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Delphi Method

The Delphi method of predicting outcomes has been around for a long while, but is not widely used in continuous improvement. It is the process of posing questions to many experts and using a summary of their results to further a discussion to predict a future outcome.

One such panel was formed by a television network to estimate how fast HDTV would be adopted. The panel accurately predicted delays, helping the network to postpone significant capital expense and avoid early adopter headaches.

Of note, the name “Delphi” originates from the Oracle at Delphi. In Greek mythology, this is the location in which prophecies from Apollo were handed down.

This logic behind the Delphi method holds true in continuous improvement applications, and even without experts. There is a training exercise in which people are asked to rank order a number of items that would benefit them on a life raft while adrift at sea. The ‘approved’ answer comes from the U.S. Coast Guard. When the rankings are compiled for the entire group of participants, the aggregate answer invariably scores close to the top of the pile, if not as the top solution. The premise is that compounded ideas are better than individual answers. The challenge is in finding a way to meld the ideas. Delphi does that through its systematic approach.

The basic Delphi method is

  1. Select a panel of experts. In most cases, the panel should be anonymous.
  2. Give the experts a questionnaire to answer.
  3. A facilitator combines the results and creates a new questionnaire.
  4. The experts answer the new questions, with access to the previous compiled results.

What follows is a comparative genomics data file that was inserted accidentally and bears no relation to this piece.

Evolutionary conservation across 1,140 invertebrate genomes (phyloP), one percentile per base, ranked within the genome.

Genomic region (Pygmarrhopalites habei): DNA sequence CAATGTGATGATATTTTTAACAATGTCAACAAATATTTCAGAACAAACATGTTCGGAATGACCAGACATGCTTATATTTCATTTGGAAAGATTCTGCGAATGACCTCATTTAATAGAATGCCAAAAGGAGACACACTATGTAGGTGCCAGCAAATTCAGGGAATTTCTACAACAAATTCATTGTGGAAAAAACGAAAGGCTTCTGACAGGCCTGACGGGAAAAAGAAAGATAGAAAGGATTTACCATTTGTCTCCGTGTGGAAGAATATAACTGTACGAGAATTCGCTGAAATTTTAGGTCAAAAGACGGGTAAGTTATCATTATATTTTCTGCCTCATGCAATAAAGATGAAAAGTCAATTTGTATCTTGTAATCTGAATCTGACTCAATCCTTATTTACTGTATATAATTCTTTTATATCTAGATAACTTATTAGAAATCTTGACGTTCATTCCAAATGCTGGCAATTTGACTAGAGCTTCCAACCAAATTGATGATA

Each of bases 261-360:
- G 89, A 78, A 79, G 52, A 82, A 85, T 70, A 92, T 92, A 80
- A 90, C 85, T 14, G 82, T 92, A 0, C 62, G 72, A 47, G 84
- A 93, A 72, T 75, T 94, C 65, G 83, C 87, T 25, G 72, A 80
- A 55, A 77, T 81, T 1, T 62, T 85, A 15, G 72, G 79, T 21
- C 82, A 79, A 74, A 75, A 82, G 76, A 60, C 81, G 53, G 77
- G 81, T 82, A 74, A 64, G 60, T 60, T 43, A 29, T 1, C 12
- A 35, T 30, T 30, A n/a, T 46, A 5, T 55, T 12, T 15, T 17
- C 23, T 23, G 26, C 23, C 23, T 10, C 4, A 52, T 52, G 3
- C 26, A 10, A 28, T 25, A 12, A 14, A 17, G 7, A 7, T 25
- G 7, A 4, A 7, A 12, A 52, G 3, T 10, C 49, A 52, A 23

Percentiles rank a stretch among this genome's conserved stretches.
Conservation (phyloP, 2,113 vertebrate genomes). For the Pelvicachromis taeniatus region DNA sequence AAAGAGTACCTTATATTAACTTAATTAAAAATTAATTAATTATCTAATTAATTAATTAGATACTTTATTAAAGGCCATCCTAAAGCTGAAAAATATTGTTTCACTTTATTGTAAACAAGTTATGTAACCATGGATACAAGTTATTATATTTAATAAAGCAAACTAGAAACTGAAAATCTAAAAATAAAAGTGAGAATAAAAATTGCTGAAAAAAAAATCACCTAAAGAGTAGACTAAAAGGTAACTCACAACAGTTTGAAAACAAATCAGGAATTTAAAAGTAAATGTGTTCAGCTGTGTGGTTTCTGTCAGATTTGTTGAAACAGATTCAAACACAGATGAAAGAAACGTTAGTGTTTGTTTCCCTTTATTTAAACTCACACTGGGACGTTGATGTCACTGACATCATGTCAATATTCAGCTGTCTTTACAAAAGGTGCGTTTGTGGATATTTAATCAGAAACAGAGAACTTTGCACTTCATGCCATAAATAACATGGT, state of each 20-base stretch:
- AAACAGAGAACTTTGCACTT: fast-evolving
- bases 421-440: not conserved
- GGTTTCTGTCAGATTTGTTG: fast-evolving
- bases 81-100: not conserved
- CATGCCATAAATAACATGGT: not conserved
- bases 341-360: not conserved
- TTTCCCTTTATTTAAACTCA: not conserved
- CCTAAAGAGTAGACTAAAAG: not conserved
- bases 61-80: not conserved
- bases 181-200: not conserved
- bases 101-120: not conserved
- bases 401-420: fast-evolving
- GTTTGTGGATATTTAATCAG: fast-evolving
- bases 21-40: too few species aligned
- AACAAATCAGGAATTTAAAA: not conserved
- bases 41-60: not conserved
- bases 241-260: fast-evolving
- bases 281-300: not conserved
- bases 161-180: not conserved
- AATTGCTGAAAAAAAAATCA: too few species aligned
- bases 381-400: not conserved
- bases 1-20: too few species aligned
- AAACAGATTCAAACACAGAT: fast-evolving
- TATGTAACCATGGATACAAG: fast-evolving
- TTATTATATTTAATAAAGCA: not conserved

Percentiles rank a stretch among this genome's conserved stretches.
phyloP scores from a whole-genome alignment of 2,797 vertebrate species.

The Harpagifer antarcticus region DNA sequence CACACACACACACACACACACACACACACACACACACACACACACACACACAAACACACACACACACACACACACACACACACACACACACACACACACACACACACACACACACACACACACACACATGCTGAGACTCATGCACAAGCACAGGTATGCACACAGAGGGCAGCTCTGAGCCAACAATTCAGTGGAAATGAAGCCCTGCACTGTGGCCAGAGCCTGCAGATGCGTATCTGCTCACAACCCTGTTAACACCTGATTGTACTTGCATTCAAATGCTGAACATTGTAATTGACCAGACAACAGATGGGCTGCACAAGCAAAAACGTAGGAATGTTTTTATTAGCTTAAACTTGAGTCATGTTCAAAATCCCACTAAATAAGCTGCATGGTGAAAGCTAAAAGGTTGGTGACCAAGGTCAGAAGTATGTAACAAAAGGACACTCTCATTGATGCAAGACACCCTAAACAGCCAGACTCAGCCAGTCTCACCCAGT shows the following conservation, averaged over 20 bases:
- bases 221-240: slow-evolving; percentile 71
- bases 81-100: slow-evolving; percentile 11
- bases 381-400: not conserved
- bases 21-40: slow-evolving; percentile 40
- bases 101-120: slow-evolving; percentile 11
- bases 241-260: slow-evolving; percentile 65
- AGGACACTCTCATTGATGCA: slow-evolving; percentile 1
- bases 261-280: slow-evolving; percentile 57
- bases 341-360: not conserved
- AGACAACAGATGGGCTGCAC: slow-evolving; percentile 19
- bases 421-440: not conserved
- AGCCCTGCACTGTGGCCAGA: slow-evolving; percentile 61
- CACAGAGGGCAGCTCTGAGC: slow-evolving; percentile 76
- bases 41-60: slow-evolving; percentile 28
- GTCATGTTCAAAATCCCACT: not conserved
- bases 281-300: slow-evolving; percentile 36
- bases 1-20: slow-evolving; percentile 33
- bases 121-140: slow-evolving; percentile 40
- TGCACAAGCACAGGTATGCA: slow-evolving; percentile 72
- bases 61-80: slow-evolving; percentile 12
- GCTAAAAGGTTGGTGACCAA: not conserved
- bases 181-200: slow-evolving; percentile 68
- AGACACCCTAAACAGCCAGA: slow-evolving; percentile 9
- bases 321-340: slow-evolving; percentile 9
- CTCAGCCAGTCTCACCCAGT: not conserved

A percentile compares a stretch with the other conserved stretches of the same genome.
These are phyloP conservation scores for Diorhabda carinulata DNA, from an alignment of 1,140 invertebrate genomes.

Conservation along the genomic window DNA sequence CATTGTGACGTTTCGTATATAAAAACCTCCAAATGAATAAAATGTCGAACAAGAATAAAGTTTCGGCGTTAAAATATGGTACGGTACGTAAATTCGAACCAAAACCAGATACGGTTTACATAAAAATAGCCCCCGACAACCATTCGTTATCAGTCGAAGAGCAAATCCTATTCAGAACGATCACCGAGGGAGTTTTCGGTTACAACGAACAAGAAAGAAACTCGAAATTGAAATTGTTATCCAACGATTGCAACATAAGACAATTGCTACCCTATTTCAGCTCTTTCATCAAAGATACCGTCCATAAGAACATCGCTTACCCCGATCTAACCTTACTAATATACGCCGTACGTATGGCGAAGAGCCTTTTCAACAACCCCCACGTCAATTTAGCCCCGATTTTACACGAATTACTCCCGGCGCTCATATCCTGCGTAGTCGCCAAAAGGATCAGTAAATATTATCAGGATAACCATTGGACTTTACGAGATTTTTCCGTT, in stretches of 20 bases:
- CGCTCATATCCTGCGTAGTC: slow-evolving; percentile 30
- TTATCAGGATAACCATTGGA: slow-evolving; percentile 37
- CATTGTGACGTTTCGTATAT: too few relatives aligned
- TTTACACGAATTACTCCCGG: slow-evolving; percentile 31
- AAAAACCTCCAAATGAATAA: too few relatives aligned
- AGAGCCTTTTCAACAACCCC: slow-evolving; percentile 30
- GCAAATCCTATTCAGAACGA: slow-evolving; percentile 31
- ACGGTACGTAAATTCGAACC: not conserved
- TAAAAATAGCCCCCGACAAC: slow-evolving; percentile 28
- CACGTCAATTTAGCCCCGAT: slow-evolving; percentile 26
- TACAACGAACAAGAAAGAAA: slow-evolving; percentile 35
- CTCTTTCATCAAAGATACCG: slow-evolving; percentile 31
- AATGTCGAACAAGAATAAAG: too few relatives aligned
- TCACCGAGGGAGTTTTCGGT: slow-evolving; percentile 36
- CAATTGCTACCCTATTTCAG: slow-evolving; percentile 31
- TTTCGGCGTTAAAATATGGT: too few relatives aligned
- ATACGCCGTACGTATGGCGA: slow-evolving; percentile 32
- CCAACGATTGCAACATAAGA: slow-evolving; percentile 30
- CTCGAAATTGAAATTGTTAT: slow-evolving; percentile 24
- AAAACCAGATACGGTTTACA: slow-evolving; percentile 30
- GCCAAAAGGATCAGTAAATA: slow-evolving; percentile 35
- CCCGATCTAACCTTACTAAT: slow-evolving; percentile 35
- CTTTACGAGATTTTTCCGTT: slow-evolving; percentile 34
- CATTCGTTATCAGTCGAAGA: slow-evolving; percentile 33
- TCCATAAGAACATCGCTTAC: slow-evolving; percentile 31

5. This process is repeated for either a set number of iterations or until a threshold of consensus is reached.
  6. The results are acted upon.

One application for Delphi in continuous improvement is the typical approach. It can be used to predict outcomes. You could ask the materials team about potential performance of suppliers, or an engineering team to predict failures on a product. The results can then drive an action plan to prevent the problems.

In continuous improvement, the Delphi method can be extended beyond just making predictions. It can also be used to develop and winnow down possible solutions to a problem.

This kind of problem solving tool tends to work best when the result is quantifiable, as they are easier to compile. For example, a panel of experts within an engineering team can estimate the time to launch a particular product. The discussion can be used to present ideas on why someone thought a particular way, which can the lead to a refined individual estimate, and presumably, a more accurate group consensus. It is harder to do this with things like a cell layout, or a website design. Harder, but not impossible. You can still use individual ideas overlaid onto one design.

  • There is a lower likelihood of getting good predictions when the topic is discussed in a room before making estimates. These conversations can lead to the individuals on the panel altering their beliefs before answering questions. In effect, the estimate becomes less a consolidation of all the views and more of a compilation of the ideas of the most vocal people on the panel. Anonymity prevents valuable ideas from being rejected before they are voiced.
  • Be careful: a weak team can drag down a great idea of a star player if the facilitator lets that happen. While the Delphi method can lead to a good estimate, it may not be better than an idea of a prodigy on the panel. The problem is that you never know whose idea is the best one, but you can be fairly confident that the panel consensus will be a good one.
  • For basic continuous improvement projects/problems, feel free to use a version of the Delphi method. If the problem is more sophisticated or the stakes are high, make sure you use an expert facilitator.


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